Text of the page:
"However, I would still not recommend them to hobby growers. The initial costs are too high (though coming down) and for houseplants you just don't need that kind of radiation output. In addition, though you won't find yourself replacing bulbs every few years, when you do have to replace LEDs you will have to replace the entire fixture (or at least the entire light array), not just a single LED. They are all wired together on an electrical board so it is not a simple matter to swap one out. LEDs are supposed to be long-lived, but their lifespan can be greatly reduced by over-heating, so an effective cooling mechanism is essential or you will be replacing your fixture long before the 50000 hours he cites.

"Also, I don't know anything about the quality of [EcogroLED]; for a comparable product look here:

"LED growth fixtures are new enough that manufacturers are still working out the bugs. Which LEDs are best? In what combinations? Does the housing keep them cool enough? It will be interesting to watch them develop and in the next 5-10 years. Maybe we will be recommending them to hobbyists. There's a large study being undertaken by several universities and Orbital Technologies of Madison (former students of UW Hort Prof Ted Tibbits) more info here."

* * * * *

Did you get all that? I know. It's pretty complicated stuff. The bottom line, I think, is that the two-fluorescent bulb approach works fine for those wishing to give a few flats of veggie seeds a head start indoors in early spring. For anecdotal proof of this, check out the progress of my two flats of lettuce started in mid-winter. This is how my "Pablo Lettuce" seedlings looked on January 28:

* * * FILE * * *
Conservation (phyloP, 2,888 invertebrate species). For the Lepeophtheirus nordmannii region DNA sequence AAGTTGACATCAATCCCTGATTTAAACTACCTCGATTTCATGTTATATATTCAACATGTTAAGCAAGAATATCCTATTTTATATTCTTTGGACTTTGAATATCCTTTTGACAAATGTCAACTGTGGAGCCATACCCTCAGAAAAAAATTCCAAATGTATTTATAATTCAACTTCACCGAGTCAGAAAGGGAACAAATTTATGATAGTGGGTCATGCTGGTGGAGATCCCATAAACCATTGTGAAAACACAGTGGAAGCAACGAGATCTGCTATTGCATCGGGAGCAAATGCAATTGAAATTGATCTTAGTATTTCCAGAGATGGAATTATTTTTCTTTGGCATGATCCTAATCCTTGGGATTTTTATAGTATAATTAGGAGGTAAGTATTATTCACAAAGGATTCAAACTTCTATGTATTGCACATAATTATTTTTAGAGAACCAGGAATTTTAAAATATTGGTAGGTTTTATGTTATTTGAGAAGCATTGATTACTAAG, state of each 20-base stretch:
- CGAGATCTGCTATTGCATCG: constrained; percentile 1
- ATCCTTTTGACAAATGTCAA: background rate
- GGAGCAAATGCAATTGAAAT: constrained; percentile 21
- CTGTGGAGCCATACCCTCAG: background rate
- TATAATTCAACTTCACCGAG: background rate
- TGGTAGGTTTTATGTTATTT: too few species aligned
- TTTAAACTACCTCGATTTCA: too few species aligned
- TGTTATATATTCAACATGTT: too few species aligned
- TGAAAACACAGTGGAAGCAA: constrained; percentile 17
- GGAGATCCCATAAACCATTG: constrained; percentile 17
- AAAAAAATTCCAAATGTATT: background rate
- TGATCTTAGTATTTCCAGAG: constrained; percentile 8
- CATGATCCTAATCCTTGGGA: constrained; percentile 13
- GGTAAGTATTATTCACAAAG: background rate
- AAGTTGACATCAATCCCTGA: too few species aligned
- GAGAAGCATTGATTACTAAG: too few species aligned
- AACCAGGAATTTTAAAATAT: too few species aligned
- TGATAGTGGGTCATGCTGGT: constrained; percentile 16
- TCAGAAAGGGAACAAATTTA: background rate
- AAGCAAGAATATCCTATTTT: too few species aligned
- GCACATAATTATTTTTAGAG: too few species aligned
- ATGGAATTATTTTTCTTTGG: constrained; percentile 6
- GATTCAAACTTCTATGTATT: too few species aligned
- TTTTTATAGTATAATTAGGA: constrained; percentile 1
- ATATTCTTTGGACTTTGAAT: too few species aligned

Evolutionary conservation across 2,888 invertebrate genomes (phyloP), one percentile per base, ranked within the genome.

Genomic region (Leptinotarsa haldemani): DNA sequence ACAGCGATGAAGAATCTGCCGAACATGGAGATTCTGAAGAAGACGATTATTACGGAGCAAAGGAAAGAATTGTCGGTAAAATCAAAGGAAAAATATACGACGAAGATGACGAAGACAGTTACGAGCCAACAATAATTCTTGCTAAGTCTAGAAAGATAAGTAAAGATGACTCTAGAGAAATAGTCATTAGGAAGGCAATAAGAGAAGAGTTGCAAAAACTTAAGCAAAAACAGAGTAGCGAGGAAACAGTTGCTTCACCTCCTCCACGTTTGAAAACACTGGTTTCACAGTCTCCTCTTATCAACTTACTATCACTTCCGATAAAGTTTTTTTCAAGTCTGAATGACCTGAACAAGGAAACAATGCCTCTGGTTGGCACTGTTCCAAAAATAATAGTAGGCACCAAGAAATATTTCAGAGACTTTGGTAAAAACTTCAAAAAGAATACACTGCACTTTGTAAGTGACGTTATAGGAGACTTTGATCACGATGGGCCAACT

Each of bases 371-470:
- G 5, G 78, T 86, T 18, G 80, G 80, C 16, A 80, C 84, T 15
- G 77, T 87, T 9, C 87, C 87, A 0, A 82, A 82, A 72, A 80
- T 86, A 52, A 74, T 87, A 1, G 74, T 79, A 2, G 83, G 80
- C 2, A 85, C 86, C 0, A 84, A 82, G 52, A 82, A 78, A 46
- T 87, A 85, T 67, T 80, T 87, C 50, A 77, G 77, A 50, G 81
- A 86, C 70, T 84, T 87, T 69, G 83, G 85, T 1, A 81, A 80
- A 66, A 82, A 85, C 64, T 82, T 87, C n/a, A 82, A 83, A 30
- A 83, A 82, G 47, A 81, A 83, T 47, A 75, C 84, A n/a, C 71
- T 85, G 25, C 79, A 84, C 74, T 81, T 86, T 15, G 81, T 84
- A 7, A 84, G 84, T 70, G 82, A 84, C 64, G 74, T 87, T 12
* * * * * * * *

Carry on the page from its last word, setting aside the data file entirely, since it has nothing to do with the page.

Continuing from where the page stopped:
And here they are now (see flat on far left):

I've already harvested some of this lettuce and it tastes great!

Wednesday, March 9, 2011

Where do your seeds come from?

In early March, gardeners begin planning which seeds to purchase for spring vegetable gardens. Seed companies know this, so around this time seed catalogs start appearing in our mailboxes. One of the catalogs I've been receiving for a few years comes from Gurney's, located in Ohio. I'm also on their e-mail list, so I frequently receive special offers, sometimes daily.

Around the same time my last Gurney's catalog arrived, I also received an unsolicited catalog from a company called Henry Field's. So I thought I'd do a little comparison shopping by reading the catalogs side-by-side. I figured this would help me compare the two companies’ products and prices.

That was when I noticed something strange: I discovered many identical products in both catalogs. For example, I noticed that "Rainbow Carrots" were in both catalogs, with the same picture (flipped in one). This seemed off, but it wasn’t exactly shocking – many companies purchase seeds from the same wholesaler, right? No big deal.

Then, a few days later I received two seemingly urgent e-mail messages about major discounts at both Gurney's and another nursery I’ve ordered from in the past, Michigan Bulb Company. Both e-mails were formatted in the same way. Out of curiosity I read the fine print on each message. Turns out they are owned by the same company – Scarlet Tanager LLC.

Out of curiosity, I googled "Scarlet Tanager LLC" and came upon this fascinating piece, reprinted from Countryside Magazine.